The Industrial Congress was founded in 1845, at which time a constitution was approved. The organization's founding principles included the inalienable rights to life, education, and property. The organization, which did not claim to be a political party, sought to establish a hierarchy of associations to sustain its principles.
The Pennsylvania chapter, in order to clarify the group's principles, adopted a set of objects as follow: 1) Limitations on the amount of land a person could own; 2) exemption of homesteads from mortgages or debt; 3) provide free public land to settlers; 4) restrictions on labor to 10 hours in any day; and 5) requirement that all members will only vote for candidates who sign a pledge to the group's objectives.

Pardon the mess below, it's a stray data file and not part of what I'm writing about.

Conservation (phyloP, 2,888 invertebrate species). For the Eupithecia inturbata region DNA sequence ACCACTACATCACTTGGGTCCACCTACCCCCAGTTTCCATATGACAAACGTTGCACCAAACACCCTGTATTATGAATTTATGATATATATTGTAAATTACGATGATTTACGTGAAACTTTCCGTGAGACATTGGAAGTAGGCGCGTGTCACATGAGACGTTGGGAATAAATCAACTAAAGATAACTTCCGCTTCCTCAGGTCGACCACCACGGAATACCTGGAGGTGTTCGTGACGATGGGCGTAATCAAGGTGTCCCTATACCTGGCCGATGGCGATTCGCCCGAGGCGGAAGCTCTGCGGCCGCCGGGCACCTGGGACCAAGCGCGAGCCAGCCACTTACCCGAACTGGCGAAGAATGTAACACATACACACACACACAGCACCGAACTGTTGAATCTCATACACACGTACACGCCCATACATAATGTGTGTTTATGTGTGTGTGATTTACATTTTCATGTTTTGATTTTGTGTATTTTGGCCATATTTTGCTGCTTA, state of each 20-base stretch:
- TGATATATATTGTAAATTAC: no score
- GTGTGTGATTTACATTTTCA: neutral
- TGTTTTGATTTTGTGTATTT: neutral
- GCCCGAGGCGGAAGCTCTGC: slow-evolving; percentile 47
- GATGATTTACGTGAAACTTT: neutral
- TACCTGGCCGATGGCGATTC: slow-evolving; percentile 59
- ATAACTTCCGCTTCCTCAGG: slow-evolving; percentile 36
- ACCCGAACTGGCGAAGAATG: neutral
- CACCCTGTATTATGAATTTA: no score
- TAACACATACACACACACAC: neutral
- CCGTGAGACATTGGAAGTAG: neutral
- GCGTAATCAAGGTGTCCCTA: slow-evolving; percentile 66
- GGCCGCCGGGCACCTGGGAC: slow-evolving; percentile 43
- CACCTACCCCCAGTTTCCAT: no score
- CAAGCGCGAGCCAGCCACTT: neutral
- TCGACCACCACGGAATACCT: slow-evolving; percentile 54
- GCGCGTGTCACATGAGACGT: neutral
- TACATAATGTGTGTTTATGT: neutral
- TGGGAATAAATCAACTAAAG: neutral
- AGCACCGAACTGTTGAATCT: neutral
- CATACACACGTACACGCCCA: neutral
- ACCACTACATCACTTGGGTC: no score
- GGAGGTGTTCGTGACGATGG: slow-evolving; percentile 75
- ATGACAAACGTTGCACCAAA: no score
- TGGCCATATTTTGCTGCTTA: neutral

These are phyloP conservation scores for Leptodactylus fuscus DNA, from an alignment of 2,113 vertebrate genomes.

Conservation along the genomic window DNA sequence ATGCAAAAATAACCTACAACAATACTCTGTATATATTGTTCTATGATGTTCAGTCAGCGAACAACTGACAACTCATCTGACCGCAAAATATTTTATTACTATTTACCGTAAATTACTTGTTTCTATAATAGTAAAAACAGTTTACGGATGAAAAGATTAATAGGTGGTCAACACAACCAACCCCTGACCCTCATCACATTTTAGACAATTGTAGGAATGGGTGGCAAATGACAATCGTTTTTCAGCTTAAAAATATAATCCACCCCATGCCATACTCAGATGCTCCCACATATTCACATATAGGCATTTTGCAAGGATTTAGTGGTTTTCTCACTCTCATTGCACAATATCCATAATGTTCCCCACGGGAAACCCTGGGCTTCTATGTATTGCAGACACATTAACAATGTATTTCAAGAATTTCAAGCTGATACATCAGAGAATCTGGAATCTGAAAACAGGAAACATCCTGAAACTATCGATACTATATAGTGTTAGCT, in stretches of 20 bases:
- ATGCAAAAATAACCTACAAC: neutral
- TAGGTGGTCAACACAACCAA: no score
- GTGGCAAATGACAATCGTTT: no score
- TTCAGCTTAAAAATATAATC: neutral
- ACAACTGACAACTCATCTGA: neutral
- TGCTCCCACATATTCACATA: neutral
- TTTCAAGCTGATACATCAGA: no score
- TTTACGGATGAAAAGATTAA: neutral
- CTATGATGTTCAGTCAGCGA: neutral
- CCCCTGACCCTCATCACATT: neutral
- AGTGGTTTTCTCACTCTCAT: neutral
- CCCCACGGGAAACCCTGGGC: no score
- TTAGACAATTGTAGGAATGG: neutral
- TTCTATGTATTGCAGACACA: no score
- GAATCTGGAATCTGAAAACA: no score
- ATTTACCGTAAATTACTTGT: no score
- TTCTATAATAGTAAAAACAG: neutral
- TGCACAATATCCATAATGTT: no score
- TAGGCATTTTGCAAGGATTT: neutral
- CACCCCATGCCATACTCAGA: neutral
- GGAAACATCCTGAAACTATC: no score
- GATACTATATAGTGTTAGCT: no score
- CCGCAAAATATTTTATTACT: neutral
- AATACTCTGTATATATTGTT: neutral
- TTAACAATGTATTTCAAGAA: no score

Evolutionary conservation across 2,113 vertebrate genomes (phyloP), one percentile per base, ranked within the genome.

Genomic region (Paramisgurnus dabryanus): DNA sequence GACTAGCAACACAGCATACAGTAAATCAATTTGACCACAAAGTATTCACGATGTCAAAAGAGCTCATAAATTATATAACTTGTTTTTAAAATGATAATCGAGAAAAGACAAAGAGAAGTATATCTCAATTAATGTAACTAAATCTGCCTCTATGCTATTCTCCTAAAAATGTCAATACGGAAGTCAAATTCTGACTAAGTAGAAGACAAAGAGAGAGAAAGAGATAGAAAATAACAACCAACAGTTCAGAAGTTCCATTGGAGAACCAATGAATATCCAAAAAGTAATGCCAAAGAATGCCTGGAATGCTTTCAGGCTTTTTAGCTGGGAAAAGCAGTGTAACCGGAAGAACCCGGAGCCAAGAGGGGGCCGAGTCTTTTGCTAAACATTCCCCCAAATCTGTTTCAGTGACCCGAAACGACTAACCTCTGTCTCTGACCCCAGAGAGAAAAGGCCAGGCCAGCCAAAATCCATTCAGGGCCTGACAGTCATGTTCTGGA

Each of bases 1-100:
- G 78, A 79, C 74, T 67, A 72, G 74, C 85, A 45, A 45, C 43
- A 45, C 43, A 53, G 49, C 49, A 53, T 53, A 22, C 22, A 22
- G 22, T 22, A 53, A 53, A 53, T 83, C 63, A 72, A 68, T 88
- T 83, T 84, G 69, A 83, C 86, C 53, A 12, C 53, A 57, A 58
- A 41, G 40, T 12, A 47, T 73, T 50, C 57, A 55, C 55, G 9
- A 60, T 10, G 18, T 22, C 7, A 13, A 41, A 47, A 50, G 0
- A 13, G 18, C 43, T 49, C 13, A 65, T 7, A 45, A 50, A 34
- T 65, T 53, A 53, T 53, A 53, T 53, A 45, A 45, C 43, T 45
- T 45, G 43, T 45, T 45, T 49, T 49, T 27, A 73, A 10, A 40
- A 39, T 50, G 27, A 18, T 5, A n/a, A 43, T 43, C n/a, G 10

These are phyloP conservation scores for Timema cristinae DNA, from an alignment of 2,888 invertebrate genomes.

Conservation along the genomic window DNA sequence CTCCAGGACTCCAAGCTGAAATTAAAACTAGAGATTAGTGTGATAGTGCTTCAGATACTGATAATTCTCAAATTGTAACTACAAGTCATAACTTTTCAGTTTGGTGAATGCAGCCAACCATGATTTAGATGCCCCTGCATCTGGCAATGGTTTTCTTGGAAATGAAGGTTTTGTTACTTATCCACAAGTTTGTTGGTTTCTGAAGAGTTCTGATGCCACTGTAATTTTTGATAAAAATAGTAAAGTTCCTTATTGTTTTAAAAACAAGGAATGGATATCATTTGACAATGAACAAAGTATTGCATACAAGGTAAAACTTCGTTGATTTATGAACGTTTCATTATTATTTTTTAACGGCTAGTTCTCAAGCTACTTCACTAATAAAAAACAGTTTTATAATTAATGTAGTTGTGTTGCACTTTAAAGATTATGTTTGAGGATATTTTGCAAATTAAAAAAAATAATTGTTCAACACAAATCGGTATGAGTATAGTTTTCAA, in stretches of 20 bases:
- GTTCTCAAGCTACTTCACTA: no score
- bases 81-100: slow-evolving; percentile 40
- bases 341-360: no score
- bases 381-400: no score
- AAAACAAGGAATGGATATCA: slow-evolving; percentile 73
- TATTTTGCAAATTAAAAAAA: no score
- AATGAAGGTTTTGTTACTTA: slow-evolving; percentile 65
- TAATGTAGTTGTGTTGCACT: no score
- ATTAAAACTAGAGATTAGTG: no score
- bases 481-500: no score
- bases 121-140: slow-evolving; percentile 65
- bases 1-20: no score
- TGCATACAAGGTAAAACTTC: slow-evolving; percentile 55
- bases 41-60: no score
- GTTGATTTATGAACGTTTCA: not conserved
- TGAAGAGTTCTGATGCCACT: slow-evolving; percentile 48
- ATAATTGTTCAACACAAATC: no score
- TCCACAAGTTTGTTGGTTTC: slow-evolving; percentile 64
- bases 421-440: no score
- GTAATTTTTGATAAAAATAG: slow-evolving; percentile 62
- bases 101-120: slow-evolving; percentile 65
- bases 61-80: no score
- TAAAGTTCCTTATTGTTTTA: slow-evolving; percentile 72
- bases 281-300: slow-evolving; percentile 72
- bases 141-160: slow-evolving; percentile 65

The IC National Convention, 1848
The Industrial Congress held its only national nominating convention on 6/7-10/1848 in the Wilbur Fisk Hall, Sixth and Haines Streets, Philadelphia PA. The convention was called for the same time as the Whig National Convention, held elsewhere in the city.
On the first day, the convention was organized. David Bryant of Boston was chosen to preside. After a lengthy presentation of credentials, the convention discussed how to proceed regarding the upcoming presidential election.
The second day was primarily taken up by a discussion of the 1848 election. A group called the National Reformers sought to nominate a separate and independent ticket. The ot